150 S.W.3d 1, 10 (Ky. 2004). Here, there is no argument that the lower court lacked jurisdiction. Therefore, this case falls under the second class of writ, which requires that there be (1) no adequate remedy by appeal and (2) great injustice and irreparable injury.
In the present case, the church has satisfied the initial requirement of no adequate remedy by appeal, as "[o]nce the information is furnished it cannot be recalled." Bender v. Eaton, 343 S.W.2d 799, 802 (Ky. 1961). However, the church falls short of meeting the "great and irreparable injury" prong of that test. In Bender, our predecessor court stated:
Compelling a party, in advance of trial, to produce for the benefit of his adversary information or evidence, even assuming he should not be required to produce it under the Rules, probably would not constitute ‘great and irreparable injury’ within the meaning of that phrase." However, ... in a certain class of cases, of which this is one, the showing of such grievous injury is not an absolute necessity.... [I]f an erroneous order results in a substantial miscarriage of justice and the orderly administration of our Civil Rules necessitates an expression of our views, we may, and in the proper case should, decide the issue presented.
Id. "This Court has consistently recognized an exception to the irreparable harm requirement in ‘certain special cases." ’ Ridgeway Nursing & Rehab. Facility, LLC v. Lane, 415 S.W.3d 635, 639-40 (Ky. 2013). In such cases, this Court will entertain the petition "provided a substantial miscarriage of justice will result if the lower court is proceeding erroneously, and correction of the error is necessary and appropriate in the interest of orderly judicial administration." Bender, 343 S.W.2d at 801. We review writs under the "certain special cases" exception de novo. Grange, 151 S.W.3d at 810.
With that precedent in mind, we will determine if a substantial miscarriage of justice will result if the trial court’s ruling regarding discovery is erroneous and if the correction of that error is necessary to the orderly administration of justice.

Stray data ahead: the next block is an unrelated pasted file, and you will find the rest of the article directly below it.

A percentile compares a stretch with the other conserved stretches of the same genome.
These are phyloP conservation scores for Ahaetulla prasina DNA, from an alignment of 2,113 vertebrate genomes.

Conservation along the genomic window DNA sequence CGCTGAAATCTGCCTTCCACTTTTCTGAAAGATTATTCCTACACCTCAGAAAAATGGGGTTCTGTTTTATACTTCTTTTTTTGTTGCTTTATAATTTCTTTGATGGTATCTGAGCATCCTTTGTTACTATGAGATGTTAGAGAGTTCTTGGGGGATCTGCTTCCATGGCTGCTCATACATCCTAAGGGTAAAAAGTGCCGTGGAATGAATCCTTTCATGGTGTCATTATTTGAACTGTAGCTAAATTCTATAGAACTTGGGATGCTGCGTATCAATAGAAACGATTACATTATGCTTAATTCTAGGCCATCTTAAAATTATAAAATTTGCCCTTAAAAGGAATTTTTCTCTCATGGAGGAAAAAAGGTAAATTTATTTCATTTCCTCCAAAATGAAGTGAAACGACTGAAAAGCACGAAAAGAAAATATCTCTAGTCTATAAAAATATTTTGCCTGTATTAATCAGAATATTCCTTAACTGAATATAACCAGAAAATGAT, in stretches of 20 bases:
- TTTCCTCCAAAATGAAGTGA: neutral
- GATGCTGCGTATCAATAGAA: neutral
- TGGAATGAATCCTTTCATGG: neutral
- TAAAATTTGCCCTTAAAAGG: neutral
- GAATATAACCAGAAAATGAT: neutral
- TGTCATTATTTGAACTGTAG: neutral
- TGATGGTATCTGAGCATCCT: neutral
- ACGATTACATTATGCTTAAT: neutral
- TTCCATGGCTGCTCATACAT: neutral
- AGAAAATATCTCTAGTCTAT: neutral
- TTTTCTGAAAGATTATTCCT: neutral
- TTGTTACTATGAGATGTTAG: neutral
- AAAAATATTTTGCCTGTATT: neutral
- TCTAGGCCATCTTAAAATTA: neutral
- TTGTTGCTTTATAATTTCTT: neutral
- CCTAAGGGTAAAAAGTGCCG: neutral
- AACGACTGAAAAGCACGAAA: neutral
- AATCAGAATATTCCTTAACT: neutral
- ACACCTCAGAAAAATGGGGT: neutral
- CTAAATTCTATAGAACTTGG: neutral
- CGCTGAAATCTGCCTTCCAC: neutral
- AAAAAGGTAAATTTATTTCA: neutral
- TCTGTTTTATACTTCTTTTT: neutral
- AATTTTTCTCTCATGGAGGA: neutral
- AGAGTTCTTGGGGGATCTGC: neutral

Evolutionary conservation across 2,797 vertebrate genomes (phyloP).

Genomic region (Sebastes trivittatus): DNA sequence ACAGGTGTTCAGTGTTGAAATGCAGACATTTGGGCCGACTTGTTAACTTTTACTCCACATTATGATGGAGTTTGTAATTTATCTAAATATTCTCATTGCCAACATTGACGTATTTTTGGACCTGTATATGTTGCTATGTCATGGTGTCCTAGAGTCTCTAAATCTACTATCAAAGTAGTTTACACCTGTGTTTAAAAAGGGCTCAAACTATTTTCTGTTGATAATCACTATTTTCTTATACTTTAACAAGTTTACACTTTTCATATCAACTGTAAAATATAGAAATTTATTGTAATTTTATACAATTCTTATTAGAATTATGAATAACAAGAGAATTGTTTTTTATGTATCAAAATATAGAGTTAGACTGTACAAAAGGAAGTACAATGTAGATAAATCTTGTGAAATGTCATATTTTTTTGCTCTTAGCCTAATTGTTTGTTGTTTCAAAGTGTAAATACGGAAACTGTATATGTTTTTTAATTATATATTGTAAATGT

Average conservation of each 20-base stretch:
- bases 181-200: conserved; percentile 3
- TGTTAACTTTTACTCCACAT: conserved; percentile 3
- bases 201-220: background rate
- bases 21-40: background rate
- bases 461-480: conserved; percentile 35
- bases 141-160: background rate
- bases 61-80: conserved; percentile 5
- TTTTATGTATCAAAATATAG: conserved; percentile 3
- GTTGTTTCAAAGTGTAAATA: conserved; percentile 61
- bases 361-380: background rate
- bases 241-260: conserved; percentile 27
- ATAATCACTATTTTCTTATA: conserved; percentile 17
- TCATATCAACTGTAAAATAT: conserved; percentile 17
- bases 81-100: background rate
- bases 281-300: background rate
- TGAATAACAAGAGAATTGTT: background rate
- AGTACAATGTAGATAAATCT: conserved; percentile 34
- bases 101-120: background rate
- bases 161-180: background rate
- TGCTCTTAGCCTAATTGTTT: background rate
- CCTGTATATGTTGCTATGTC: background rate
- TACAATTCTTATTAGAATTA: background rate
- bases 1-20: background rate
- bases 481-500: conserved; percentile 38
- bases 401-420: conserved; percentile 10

In St. Joseph Catholic Orphan Soc'y v. Edwards, we examined the ecclesiastical-abstention defense; there, we held:
Like other affirmative defenses recognized by this Commonwealth, ecclesiastical abstention operates in confession and avoidance, meaning that even assuming the plaintiffs allegations to be true, he is nonetheless not entitled to recover. So, ... we draw an analogy to perhaps the most commonly encountered defense of confession and avoidance, qualified governmental immunity, and aver that the ecclesiastical-abstention defense is to be applied in a manner that is procedurally consistent with the application of qualified governmental immunity.
449 S.W.3d 727, 737 (Ky. 2014). Here, the trial court would have allowed broad discovery regarding the underlying merits of the case before making a ruling as to the church’s immunity. However, "[i]mmunity from suit includes protection against the ‘cost of trial’ and the ‘burdens of broad-reaching discovery’...." Lexington-Fayette Urban Cty. Gov't v. Smolcic, 142 S.W.3d 128, 135 (Ky. 2004) (quoting Harlow v. Fitzgerald, 457 U.S. 800, 817-18, 102 S.Ct. 2727, 73 L.Ed.2d 396 (1982) ). A party entitled to immunity is immune not only from liability, but also "from the burdens of defending the action." Rowan Cty. v. Sloas, 201 S.W.3d 469, 474 (Ky. 2006).
Because the church should not be subjected to the broad-reaching discovery allowed under the trial court’s order prior to an immunity determination, we affirm the Court of Appeals' denial of discovery which does not pertain to the issue of the church’s immunity. "Because immunity is designed to relieve a defendant from the burdens of litigation, it is obvious that a defendant should be able to invoke [it] at the earliest stage of the proceeding.... [O]nce the defendant raises the immunity bar by motion, the court must proceed expeditiously." Rodgers v. Commonwealth, 285 S.W.3d 740, 755 (Ky. 2009). To allow such broad discovery before the trial court rules on the church’s immunity would result in "a substantial miscarriage of justice ... if the lower court is proceeding erroneously, and correction of the error is necessary and appropriate in the interest of orderly judicial administration." Bender, 343 S.W.2d at 801. This is simply not the manner in which an immunity case should proceed. If immune, the church should not be subject to the burdens of defending Hoey’s defamation action.